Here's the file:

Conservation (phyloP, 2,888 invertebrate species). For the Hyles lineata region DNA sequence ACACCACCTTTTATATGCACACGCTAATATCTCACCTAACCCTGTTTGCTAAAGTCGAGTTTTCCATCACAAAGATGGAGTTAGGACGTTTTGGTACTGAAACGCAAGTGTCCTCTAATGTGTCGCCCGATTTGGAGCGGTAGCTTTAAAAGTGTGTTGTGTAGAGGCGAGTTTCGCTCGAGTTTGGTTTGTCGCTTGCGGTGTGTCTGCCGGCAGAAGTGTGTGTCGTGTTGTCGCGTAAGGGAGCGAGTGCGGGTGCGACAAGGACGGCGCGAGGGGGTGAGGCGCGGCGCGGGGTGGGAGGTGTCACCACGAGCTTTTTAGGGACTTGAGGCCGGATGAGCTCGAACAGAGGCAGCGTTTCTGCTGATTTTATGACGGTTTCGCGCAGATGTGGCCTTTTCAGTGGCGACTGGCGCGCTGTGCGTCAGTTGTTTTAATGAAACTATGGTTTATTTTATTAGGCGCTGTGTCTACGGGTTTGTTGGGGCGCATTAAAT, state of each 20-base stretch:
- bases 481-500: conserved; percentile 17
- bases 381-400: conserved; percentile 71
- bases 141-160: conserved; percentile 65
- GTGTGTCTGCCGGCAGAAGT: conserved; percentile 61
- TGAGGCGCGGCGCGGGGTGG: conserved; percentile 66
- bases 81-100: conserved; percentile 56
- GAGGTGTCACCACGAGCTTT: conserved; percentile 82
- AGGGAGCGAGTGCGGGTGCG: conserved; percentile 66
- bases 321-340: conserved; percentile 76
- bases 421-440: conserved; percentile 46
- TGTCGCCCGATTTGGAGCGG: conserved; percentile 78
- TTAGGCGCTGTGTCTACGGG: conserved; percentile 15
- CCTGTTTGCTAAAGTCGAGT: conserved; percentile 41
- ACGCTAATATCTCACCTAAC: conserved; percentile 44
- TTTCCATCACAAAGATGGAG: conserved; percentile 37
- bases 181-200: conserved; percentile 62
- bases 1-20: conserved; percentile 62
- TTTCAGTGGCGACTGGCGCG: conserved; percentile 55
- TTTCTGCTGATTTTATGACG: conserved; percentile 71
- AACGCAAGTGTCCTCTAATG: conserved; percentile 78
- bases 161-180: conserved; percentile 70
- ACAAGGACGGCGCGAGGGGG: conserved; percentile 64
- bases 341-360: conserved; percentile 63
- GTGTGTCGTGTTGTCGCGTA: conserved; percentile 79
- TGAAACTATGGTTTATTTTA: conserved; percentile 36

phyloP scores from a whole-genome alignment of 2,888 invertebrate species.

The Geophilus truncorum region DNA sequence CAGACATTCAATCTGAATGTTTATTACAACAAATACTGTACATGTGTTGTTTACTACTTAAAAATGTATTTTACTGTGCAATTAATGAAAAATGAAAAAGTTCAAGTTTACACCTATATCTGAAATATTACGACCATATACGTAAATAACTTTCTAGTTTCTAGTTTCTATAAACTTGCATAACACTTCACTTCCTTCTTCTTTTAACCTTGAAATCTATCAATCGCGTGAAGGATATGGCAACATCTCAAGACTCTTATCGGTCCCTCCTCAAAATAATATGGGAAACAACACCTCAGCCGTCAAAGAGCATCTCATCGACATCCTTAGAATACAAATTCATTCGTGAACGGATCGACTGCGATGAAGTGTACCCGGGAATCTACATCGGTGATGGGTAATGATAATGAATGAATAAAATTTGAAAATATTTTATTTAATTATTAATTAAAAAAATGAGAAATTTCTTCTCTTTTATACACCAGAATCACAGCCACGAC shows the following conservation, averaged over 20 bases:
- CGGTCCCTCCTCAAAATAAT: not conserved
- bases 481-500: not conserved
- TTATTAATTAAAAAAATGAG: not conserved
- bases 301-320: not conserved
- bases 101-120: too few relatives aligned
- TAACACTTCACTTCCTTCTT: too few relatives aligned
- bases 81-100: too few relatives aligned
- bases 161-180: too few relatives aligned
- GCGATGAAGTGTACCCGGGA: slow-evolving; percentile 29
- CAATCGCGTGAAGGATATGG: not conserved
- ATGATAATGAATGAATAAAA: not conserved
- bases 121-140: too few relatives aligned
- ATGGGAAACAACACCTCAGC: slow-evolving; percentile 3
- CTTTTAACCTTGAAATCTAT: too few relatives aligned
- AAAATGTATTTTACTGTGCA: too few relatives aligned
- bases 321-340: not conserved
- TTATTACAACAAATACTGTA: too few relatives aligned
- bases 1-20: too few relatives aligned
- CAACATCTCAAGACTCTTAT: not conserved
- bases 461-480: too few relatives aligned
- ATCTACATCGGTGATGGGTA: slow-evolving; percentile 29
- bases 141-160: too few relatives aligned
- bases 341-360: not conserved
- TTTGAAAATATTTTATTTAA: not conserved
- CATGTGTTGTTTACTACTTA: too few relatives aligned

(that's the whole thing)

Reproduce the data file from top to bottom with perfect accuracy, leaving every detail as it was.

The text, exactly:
Conservation (phyloP, 2,888 invertebrate species). For the Hyles lineata region DNA sequence ACACCACCTTTTATATGCACACGCTAATATCTCACCTAACCCTGTTTGCTAAAGTCGAGTTTTCCATCACAAAGATGGAGTTAGGACGTTTTGGTACTGAAACGCAAGTGTCCTCTAATGTGTCGCCCGATTTGGAGCGGTAGCTTTAAAAGTGTGTTGTGTAGAGGCGAGTTTCGCTCGAGTTTGGTTTGTCGCTTGCGGTGTGTCTGCCGGCAGAAGTGTGTGTCGTGTTGTCGCGTAAGGGAGCGAGTGCGGGTGCGACAAGGACGGCGCGAGGGGGTGAGGCGCGGCGCGGGGTGGGAGGTGTCACCACGAGCTTTTTAGGGACTTGAGGCCGGATGAGCTCGAACAGAGGCAGCGTTTCTGCTGATTTTATGACGGTTTCGCGCAGATGTGGCCTTTTCAGTGGCGACTGGCGCGCTGTGCGTCAGTTGTTTTAATGAAACTATGGTTTATTTTATTAGGCGCTGTGTCTACGGGTTTGTTGGGGCGCATTAAAT, state of each 20-base stretch:
- bases 481-500: conserved; percentile 17
- bases 381-400: conserved; percentile 71
- bases 141-160: conserved; percentile 65
- GTGTGTCTGCCGGCAGAAGT: conserved; percentile 61
- TGAGGCGCGGCGCGGGGTGG: conserved; percentile 66
- bases 81-100: conserved; percentile 56
- GAGGTGTCACCACGAGCTTT: conserved; percentile 82
- AGGGAGCGAGTGCGGGTGCG: conserved; percentile 66
- bases 321-340: conserved; percentile 76
- bases 421-440: conserved; percentile 46
- TGTCGCCCGATTTGGAGCGG: conserved; percentile 78
- TTAGGCGCTGTGTCTACGGG: conserved; percentile 15
- CCTGTTTGCTAAAGTCGAGT: conserved; percentile 41
- ACGCTAATATCTCACCTAAC: conserved; percentile 44
- TTTCCATCACAAAGATGGAG: conserved; percentile 37
- bases 181-200: conserved; percentile 62
- bases 1-20: conserved; percentile 62
- TTTCAGTGGCGACTGGCGCG: conserved; percentile 55
- TTTCTGCTGATTTTATGACG: conserved; percentile 71
- AACGCAAGTGTCCTCTAATG: conserved; percentile 78
- bases 161-180: conserved; percentile 70
- ACAAGGACGGCGCGAGGGGG: conserved; percentile 64
- bases 341-360: conserved; percentile 63
- GTGTGTCGTGTTGTCGCGTA: conserved; percentile 79
- TGAAACTATGGTTTATTTTA: conserved; percentile 36

phyloP scores from a whole-genome alignment of 2,888 invertebrate species.

The Geophilus truncorum region DNA sequence CAGACATTCAATCTGAATGTTTATTACAACAAATACTGTACATGTGTTGTTTACTACTTAAAAATGTATTTTACTGTGCAATTAATGAAAAATGAAAAAGTTCAAGTTTACACCTATATCTGAAATATTACGACCATATACGTAAATAACTTTCTAGTTTCTAGTTTCTATAAACTTGCATAACACTTCACTTCCTTCTTCTTTTAACCTTGAAATCTATCAATCGCGTGAAGGATATGGCAACATCTCAAGACTCTTATCGGTCCCTCCTCAAAATAATATGGGAAACAACACCTCAGCCGTCAAAGAGCATCTCATCGACATCCTTAGAATACAAATTCATTCGTGAACGGATCGACTGCGATGAAGTGTACCCGGGAATCTACATCGGTGATGGGTAATGATAATGAATGAATAAAATTTGAAAATATTTTATTTAATTATTAATTAAAAAAATGAGAAATTTCTTCTCTTTTATACACCAGAATCACAGCCACGAC shows the following conservation, averaged over 20 bases:
- CGGTCCCTCCTCAAAATAAT: not conserved
- bases 481-500: not conserved
- TTATTAATTAAAAAAATGAG: not conserved
- bases 301-320: not conserved
- bases 101-120: too few relatives aligned
- TAACACTTCACTTCCTTCTT: too few relatives aligned
- bases 81-100: too few relatives aligned
- bases 161-180: too few relatives aligned
- GCGATGAAGTGTACCCGGGA: slow-evolving; percentile 29
- CAATCGCGTGAAGGATATGG: not conserved
- ATGATAATGAATGAATAAAA: not conserved
- bases 121-140: too few relatives aligned
- ATGGGAAACAACACCTCAGC: slow-evolving; percentile 3
- CTTTTAACCTTGAAATCTAT: too few relatives aligned
- AAAATGTATTTTACTGTGCA: too few relatives aligned
- bases 321-340: not conserved
- TTATTACAACAAATACTGTA: too few relatives aligned
- bases 1-20: too few relatives aligned
- CAACATCTCAAGACTCTTAT: not conserved
- bases 461-480: too few relatives aligned
- ATCTACATCGGTGATGGGTA: slow-evolving; percentile 29
- bases 141-160: too few relatives aligned
- bases 341-360: not conserved
- TTTGAAAATATTTTATTTAA: not conserved
- CATGTGTTGTTTACTACTTA: too few relatives aligned